Book Says Med-Mal Legislation Discriminates

January 10, 2003

A new book on medical malpractice in Texas, by Fort Worth attorney Dan Barrett, claims Republicans are discriminating against the elderly and the poor in bills to be considered in the upcoming legislative session.

According to Barrett, his book, Cheaper to Kill Than to Maim: A Patient’s Guide to Medical Malpractice in Texas, says capping non-economic damages and reducing contingency fees to attorneys would prevent the most vulnerable members of society from being compensated for death or injury at the hands of health care providers.

“If you tell a person who is retired or doesn’t make much money that his only value is lost future income, you are telling him his life isn’t worth much,” Barrett said in a statement. “Republican lawmakers have written bills to do just that.”

Because medical malpractice cases are expensive to litigate, Barrett contends, reducing fees to attorneys would cause many to quit taking cases and close the system to those who don’t have money to pursue a claim.

These restrictions on the ability of Texans to sue are meant to reduce medical malpractice insurance rates. Barrett charges that medical errors and investment losses by insurance companies are the problem, not frivolous lawsuits as his Republican adversaries contend.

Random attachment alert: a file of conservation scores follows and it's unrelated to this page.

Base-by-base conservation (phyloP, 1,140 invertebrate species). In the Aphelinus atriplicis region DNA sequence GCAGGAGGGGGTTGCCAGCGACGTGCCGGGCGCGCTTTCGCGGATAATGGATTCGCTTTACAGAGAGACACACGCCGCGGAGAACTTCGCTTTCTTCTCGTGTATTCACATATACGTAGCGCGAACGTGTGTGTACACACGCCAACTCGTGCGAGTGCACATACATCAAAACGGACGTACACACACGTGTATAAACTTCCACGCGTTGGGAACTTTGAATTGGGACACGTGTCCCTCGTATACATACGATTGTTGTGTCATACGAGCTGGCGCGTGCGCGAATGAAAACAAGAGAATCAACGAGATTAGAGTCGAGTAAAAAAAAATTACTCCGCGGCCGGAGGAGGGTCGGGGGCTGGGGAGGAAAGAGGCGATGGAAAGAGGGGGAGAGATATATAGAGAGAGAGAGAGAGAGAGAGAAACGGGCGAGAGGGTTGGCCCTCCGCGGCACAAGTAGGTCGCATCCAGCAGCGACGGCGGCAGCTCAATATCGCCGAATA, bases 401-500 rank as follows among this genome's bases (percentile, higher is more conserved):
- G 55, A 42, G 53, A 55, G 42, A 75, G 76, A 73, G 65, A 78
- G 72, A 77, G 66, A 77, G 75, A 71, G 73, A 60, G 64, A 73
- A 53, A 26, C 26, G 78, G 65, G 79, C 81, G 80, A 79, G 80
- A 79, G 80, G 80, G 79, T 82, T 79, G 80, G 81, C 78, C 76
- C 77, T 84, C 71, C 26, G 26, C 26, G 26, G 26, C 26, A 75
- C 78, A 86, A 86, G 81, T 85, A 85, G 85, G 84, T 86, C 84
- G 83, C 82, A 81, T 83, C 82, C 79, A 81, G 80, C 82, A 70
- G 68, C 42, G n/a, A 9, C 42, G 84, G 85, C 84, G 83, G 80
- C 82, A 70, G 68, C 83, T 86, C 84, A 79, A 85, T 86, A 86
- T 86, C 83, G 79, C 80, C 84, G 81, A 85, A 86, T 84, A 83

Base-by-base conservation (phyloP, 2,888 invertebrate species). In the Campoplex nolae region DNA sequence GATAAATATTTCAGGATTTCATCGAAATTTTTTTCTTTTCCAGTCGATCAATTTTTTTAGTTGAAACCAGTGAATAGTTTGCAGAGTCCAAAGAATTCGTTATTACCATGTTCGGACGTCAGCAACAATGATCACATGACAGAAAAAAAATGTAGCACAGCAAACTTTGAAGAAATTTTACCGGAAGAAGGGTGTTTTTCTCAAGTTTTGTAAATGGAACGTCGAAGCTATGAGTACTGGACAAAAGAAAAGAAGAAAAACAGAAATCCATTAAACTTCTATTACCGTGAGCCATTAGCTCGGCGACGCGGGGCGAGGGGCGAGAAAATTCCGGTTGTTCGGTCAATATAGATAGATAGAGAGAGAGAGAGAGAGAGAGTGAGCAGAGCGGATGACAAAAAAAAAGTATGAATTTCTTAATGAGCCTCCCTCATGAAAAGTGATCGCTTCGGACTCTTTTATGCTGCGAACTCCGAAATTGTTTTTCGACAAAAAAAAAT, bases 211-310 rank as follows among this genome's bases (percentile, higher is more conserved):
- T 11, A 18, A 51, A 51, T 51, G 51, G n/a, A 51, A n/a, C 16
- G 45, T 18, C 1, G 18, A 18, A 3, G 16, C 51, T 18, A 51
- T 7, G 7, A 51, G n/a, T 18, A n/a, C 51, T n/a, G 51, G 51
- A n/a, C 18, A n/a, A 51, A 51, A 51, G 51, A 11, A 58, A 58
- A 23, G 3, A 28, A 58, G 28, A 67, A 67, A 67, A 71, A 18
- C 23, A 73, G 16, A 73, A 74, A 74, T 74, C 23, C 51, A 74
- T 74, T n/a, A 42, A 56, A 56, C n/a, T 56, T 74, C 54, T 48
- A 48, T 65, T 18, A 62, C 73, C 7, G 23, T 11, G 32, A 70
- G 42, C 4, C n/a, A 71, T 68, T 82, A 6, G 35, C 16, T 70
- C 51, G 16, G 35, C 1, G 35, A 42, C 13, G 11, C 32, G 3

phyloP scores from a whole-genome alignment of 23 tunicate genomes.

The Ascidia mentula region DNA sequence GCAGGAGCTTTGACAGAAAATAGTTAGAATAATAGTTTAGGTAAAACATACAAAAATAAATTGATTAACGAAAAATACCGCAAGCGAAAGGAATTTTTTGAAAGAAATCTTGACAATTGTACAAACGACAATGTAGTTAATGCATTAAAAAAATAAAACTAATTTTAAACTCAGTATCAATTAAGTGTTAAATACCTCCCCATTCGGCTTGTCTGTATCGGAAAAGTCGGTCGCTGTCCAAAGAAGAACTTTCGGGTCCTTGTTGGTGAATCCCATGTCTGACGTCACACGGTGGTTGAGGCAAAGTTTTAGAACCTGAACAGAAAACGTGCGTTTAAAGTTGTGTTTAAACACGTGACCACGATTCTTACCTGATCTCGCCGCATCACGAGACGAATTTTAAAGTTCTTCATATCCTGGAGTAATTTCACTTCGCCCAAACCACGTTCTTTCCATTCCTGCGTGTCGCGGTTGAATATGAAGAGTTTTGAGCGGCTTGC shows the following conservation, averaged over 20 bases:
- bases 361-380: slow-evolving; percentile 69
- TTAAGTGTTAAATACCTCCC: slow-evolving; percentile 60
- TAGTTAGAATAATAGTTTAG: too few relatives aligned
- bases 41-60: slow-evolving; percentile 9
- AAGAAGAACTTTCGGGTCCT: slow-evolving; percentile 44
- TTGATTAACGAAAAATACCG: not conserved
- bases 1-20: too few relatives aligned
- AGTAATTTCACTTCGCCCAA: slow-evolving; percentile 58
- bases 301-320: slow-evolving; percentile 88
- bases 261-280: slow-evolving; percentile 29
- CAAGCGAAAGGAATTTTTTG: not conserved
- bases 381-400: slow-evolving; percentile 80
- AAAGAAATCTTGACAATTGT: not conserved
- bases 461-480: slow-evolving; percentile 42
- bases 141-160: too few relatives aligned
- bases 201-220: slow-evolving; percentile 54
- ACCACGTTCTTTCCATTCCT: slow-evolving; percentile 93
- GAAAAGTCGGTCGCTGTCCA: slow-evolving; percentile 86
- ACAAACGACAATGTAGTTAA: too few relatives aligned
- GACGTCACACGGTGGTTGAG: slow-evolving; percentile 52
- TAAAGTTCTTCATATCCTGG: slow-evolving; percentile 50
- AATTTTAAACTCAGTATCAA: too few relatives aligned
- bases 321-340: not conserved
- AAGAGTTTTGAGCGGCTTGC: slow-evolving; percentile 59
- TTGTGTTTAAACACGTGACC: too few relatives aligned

“It’s inhumane to equate people’s suffering with the profit potential of institutional health care companies,” Barrett said. “People are hurt or killed every day in this state, and only lawsuits can compensate the victims.”

Barrett points to a Dallas Morning News investigation that showed the Texas Board of Medical Examiners disciplines few doctors who injure or kill patients. He also quotes an Institute of Medicine finding that 98,000 deaths and 1.2 million “adverse medical events” in this country are caused by errors. The book’s title, Cheaper to Kill Than to Maim, refers to a provision in Texas law that allows a greater recovery by someone who is maimed and lives than one who dies at the hands of a medical provider.

Was this article valuable?

Here are more articles you may enjoy.